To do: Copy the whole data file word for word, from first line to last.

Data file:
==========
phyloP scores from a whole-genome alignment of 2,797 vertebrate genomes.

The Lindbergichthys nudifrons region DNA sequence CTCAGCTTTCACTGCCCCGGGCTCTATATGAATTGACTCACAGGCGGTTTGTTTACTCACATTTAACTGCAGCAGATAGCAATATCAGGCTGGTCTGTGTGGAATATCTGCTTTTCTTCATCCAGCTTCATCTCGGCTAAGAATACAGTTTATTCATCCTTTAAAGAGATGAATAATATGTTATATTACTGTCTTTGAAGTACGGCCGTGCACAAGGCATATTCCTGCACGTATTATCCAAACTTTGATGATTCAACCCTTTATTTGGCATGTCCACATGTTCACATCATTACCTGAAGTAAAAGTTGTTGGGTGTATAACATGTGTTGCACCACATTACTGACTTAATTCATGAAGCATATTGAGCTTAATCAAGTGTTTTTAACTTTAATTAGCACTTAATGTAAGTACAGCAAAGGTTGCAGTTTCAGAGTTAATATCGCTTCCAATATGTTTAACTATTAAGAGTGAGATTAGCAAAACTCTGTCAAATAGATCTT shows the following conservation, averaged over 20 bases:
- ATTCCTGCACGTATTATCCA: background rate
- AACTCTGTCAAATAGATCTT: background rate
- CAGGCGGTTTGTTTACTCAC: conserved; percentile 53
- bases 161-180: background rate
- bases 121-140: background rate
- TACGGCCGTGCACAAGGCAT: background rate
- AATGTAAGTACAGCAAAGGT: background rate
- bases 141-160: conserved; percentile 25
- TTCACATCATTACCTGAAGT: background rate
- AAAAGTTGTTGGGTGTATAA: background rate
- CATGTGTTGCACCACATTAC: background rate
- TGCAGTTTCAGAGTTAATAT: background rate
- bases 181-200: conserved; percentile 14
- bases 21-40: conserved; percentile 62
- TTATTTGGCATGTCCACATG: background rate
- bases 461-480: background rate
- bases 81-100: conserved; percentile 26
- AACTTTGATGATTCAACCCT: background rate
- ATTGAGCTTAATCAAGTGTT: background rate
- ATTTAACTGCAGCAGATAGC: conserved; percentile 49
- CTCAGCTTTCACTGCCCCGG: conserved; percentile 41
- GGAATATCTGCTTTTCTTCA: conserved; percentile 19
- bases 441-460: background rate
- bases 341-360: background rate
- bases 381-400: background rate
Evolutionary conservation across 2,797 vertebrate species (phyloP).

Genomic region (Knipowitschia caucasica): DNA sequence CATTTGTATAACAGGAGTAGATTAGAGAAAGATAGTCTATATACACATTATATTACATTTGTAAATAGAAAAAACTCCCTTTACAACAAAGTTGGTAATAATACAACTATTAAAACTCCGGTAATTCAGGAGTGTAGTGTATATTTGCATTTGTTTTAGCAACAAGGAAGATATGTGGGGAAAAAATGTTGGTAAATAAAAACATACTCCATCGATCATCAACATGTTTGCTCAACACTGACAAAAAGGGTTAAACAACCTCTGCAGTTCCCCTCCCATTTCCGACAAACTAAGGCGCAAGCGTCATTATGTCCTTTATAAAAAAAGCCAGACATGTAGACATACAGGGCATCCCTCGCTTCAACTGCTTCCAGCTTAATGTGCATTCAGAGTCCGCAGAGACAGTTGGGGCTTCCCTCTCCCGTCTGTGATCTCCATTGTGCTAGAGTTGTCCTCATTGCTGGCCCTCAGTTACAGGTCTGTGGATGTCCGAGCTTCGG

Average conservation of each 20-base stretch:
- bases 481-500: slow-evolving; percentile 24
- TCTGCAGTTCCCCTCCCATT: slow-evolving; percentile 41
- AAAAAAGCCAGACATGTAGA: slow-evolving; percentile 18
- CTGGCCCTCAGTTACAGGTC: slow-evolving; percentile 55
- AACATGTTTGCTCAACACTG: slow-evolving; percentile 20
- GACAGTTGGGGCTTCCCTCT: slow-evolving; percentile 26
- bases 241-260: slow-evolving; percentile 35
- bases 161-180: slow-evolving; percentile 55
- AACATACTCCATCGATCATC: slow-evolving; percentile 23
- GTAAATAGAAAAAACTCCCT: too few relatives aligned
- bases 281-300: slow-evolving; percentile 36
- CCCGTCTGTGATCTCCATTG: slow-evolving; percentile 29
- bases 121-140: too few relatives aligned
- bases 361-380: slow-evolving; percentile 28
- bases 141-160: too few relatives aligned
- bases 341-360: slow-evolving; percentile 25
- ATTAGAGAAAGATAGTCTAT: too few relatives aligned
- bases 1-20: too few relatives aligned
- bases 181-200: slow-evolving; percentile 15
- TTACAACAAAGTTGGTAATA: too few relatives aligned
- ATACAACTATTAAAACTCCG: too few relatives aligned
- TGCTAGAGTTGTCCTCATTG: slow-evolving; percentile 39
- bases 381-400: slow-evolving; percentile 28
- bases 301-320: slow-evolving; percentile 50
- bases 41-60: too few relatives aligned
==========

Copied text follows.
phyloP scores from a whole-genome alignment of 2,797 vertebrate genomes.

The Lindbergichthys nudifrons region DNA sequence CTCAGCTTTCACTGCCCCGGGCTCTATATGAATTGACTCACAGGCGGTTTGTTTACTCACATTTAACTGCAGCAGATAGCAATATCAGGCTGGTCTGTGTGGAATATCTGCTTTTCTTCATCCAGCTTCATCTCGGCTAAGAATACAGTTTATTCATCCTTTAAAGAGATGAATAATATGTTATATTACTGTCTTTGAAGTACGGCCGTGCACAAGGCATATTCCTGCACGTATTATCCAAACTTTGATGATTCAACCCTTTATTTGGCATGTCCACATGTTCACATCATTACCTGAAGTAAAAGTTGTTGGGTGTATAACATGTGTTGCACCACATTACTGACTTAATTCATGAAGCATATTGAGCTTAATCAAGTGTTTTTAACTTTAATTAGCACTTAATGTAAGTACAGCAAAGGTTGCAGTTTCAGAGTTAATATCGCTTCCAATATGTTTAACTATTAAGAGTGAGATTAGCAAAACTCTGTCAAATAGATCTT shows the following conservation, averaged over 20 bases:
- ATTCCTGCACGTATTATCCA: background rate
- AACTCTGTCAAATAGATCTT: background rate
- CAGGCGGTTTGTTTACTCAC: conserved; percentile 53
- bases 161-180: background rate
- bases 121-140: background rate
- TACGGCCGTGCACAAGGCAT: background rate
- AATGTAAGTACAGCAAAGGT: background rate
- bases 141-160: conserved; percentile 25
- TTCACATCATTACCTGAAGT: background rate
- AAAAGTTGTTGGGTGTATAA: background rate
- CATGTGTTGCACCACATTAC: background rate
- TGCAGTTTCAGAGTTAATAT: background rate
- bases 181-200: conserved; percentile 14
- bases 21-40: conserved; percentile 62
- TTATTTGGCATGTCCACATG: background rate
- bases 461-480: background rate
- bases 81-100: conserved; percentile 26
- AACTTTGATGATTCAACCCT: background rate
- ATTGAGCTTAATCAAGTGTT: background rate
- ATTTAACTGCAGCAGATAGC: conserved; percentile 49
- CTCAGCTTTCACTGCCCCGG: conserved; percentile 41
- GGAATATCTGCTTTTCTTCA: conserved; percentile 19
- bases 441-460: background rate
- bases 341-360: background rate
- bases 381-400: background rate
Evolutionary conservation across 2,797 vertebrate species (phyloP).

Genomic region (Knipowitschia caucasica): DNA sequence CATTTGTATAACAGGAGTAGATTAGAGAAAGATAGTCTATATACACATTATATTACATTTGTAAATAGAAAAAACTCCCTTTACAACAAAGTTGGTAATAATACAACTATTAAAACTCCGGTAATTCAGGAGTGTAGTGTATATTTGCATTTGTTTTAGCAACAAGGAAGATATGTGGGGAAAAAATGTTGGTAAATAAAAACATACTCCATCGATCATCAACATGTTTGCTCAACACTGACAAAAAGGGTTAAACAACCTCTGCAGTTCCCCTCCCATTTCCGACAAACTAAGGCGCAAGCGTCATTATGTCCTTTATAAAAAAAGCCAGACATGTAGACATACAGGGCATCCCTCGCTTCAACTGCTTCCAGCTTAATGTGCATTCAGAGTCCGCAGAGACAGTTGGGGCTTCCCTCTCCCGTCTGTGATCTCCATTGTGCTAGAGTTGTCCTCATTGCTGGCCCTCAGTTACAGGTCTGTGGATGTCCGAGCTTCGG

Average conservation of each 20-base stretch:
- bases 481-500: slow-evolving; percentile 24
- TCTGCAGTTCCCCTCCCATT: slow-evolving; percentile 41
- AAAAAAGCCAGACATGTAGA: slow-evolving; percentile 18
- CTGGCCCTCAGTTACAGGTC: slow-evolving; percentile 55
- AACATGTTTGCTCAACACTG: slow-evolving; percentile 20
- GACAGTTGGGGCTTCCCTCT: slow-evolving; percentile 26
- bases 241-260: slow-evolving; percentile 35
- bases 161-180: slow-evolving; percentile 55
- AACATACTCCATCGATCATC: slow-evolving; percentile 23
- GTAAATAGAAAAAACTCCCT: too few relatives aligned
- bases 281-300: slow-evolving; percentile 36
- CCCGTCTGTGATCTCCATTG: slow-evolving; percentile 29
- bases 121-140: too few relatives aligned
- bases 361-380: slow-evolving; percentile 28
- bases 141-160: too few relatives aligned
- bases 341-360: slow-evolving; percentile 25
- ATTAGAGAAAGATAGTCTAT: too few relatives aligned
- bases 1-20: too few relatives aligned
- bases 181-200: slow-evolving; percentile 15
- TTACAACAAAGTTGGTAATA: too few relatives aligned
- ATACAACTATTAAAACTCCG: too few relatives aligned
- TGCTAGAGTTGTCCTCATTG: slow-evolving; percentile 39
- bases 381-400: slow-evolving; percentile 28
- bases 301-320: slow-evolving; percentile 50
- bases 41-60: too few relatives aligned